VIAGGIO IN ITALIA directed by Roberto Rossellini (Italy, 1954)

George Sanders and Ingrid Bergman are Mr & Mrs Joyce who have embarked on a less than idyllic holiday in Naples. In this journey to Italy, Neapolitan love songs fill the air but fail to establish a romantic mood and end up being as annoying as the insects.

Mr Joyce describes the vacation as a business trip although he seems more interested in charming the local women than working.

This well-heeled couple are plainly unused to being alone together and spend most of this ‘quality time’ bickering and pointing out each other’s defects; he is selfish, she is sentimental etc, etc, etc.

While he’s off with his own cronies, she’s left to entertain herself. He’s like a suave ladies’ man who has either lost his skills as a womanizer or can’t be bothered to make the effort anymore. He picks up a local prostitute in his Rolls Royce but can’t bring himself to go through with the transaction.

Meanwhile, she fills her time by taking guided tours of the museums and local ruins without any great enthusiasm. While driving around her gaze is drawn to courting couples or young mothers pushing prams.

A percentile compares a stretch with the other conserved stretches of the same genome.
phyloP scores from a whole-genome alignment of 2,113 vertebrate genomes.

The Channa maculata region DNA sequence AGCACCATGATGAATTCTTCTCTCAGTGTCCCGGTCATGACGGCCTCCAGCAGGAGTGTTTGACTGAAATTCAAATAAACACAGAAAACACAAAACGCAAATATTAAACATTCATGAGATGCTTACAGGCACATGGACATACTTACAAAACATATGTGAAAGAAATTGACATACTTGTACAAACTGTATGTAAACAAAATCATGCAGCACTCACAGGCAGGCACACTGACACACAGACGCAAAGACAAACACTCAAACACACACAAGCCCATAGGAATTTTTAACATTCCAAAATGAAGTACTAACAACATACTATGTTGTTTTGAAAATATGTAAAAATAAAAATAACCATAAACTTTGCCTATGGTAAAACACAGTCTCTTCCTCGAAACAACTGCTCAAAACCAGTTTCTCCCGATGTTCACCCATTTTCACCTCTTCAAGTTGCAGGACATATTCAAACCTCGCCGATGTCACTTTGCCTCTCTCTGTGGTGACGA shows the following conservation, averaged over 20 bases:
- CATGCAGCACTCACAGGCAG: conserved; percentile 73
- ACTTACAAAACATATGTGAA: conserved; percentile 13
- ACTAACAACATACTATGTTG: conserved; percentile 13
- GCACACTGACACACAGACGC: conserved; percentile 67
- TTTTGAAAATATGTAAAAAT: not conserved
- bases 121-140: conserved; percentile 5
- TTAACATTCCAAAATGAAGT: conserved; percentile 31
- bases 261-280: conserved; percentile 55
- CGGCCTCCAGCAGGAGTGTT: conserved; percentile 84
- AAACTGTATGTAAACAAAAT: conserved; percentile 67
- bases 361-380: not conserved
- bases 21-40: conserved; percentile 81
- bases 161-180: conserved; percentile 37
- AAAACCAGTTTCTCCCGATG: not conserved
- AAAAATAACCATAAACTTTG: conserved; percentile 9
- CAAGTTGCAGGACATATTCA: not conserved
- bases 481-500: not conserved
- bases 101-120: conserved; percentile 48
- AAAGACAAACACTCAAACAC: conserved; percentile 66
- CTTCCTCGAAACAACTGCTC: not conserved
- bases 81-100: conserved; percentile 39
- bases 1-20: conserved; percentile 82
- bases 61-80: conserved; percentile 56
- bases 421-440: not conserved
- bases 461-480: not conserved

Roberto Rossellini’s real life marriage to Ingrid Bergman was happier than her fictional one with George Sanders

One of the few times she and her husband are persuaded to make an excursion together is to visit ancient city of Pompei. There they witness the excavation of a couple who had been buried alive in lava when Vesuvius erupted. “Perhaps they were man and wife”, speculates the archaeologist and it’s not hard to see this as a poignant metaphor for their flailing marriage – like the victims of the volcano the Joyces could also be described as being found dead together.

This film was made with English dialogue although I watched a version on You Tube dubbed into Italian (with Spanish subtitles). Not the best format, I admit, but even in the original cut I’m sure I would agree to differ with the critics who ranked it as one the BFI’s Greatest Films of All Time.

It’s bleakly entertaining all the same and is particularly good at depicting a marital break up as deadening rather than dramatic. A last minute reconciliation is at odds with everything that has passed before and looks like an arbitrary ‘happy ending’.

There was no sequel but if I was a betting man, I’d say theirs was a relationship doomed to end in tears.

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